Common abnormalities

Inspection. Much can be learned by inspecting the pre-cordium. Chest deformities including pectus excavatum (posterior displacement of the lower sternum) can affect the rest of the examination. A midline sternotomy scar usually indicates previous coronary bypass surgery, or valve replacement. A left submammary scar is usually the result of a mitral valvotomy.

Pulsations are most readily identified by a combination of inspection (best for inward movements) and palpation (best for outward movements).

Displacement of the apex beat. The apex may be displaced laterally in subjects wilh chest deformity such as pectus excavatum (p. 131). It may also be displaced because of mediastinal shift secondary to a large pleural effusion, tension pneumothorax or pneumonectomy. In these situations the trachea may also be deviated.

In cardiac disease causing left ventricular dilatation, the apex beat is displaced interiorly and laterally and it i^ diffuse, felt over a wide area.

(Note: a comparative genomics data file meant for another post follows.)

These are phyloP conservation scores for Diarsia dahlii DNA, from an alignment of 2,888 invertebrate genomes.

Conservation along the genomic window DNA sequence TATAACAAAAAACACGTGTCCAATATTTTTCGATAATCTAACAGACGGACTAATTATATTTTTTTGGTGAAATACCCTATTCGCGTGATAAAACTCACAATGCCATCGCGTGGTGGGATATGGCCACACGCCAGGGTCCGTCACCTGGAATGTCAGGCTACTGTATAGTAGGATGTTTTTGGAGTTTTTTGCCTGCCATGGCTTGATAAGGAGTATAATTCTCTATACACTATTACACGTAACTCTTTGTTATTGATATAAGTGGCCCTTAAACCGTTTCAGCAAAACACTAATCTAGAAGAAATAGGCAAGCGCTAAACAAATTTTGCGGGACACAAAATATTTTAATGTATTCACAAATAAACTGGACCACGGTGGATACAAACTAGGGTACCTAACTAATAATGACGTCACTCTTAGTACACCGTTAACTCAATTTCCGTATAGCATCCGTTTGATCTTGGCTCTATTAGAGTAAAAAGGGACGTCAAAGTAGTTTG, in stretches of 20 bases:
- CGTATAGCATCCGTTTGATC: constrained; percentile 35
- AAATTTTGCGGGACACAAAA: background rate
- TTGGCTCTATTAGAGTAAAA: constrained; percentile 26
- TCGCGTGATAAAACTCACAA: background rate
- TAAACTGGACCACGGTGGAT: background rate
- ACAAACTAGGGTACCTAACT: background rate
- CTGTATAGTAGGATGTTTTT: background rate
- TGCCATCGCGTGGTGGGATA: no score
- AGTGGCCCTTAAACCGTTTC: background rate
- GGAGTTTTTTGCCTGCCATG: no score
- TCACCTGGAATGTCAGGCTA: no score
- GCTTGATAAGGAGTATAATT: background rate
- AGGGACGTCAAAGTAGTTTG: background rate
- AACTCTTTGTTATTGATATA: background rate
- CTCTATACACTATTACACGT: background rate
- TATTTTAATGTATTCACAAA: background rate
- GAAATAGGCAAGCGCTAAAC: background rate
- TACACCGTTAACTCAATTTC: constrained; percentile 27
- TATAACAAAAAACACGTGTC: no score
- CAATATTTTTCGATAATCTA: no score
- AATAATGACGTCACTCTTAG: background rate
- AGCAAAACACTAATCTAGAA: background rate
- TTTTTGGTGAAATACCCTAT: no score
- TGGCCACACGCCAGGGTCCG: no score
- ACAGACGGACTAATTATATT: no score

Character of the apical impulse. The character of the cardiac impulse is often more important than its precise position. Tlie so-called "tapping apex' which is found in mitral stenosis is actually a palpable first heart sound. In pure mitral stenosis (he apex is not displaced. Conditions which cause left ventricular pressure overload and consequent hypertrophy, such as hypertension and aortic stenosis, lead to a forceful and sustained apex beat which is usually not displaced. This apical "heave* or 'lift" is distinguishable from the diffuse impulse of left ventricular dilatation,

A double apical impulse is characteristic of hypertrophic cardiomyopathy.

Heaves arc palpable impulses from either the right or left ventricle which feel as though they are 'lifting' the examiner's hand from Ihe chest. A pulsation over the left parasternal area (right ventricular heave) is usually abnormal in adults and indicative of right ventricular hypertrophy, e.g. pulmonary hypertension.

Thrills are palpable murmurs. They feel rather like placing one's hand on a purring cat. The most commonly detected systolic thrill is that of aortic stenosis which may be palpable at the apex, the lelt or right sternal edge or over the carotid arteries in the neck. The thrill arising from a ventricular septal defect is usually best fell at the left sternal edge. Diastolic thrills are rare; the thrill of mitral stenosis is best felt at the apex with the patient rolled on to the left side; thrills arising from the base of the heart arc best felt with the patient leaning forward.

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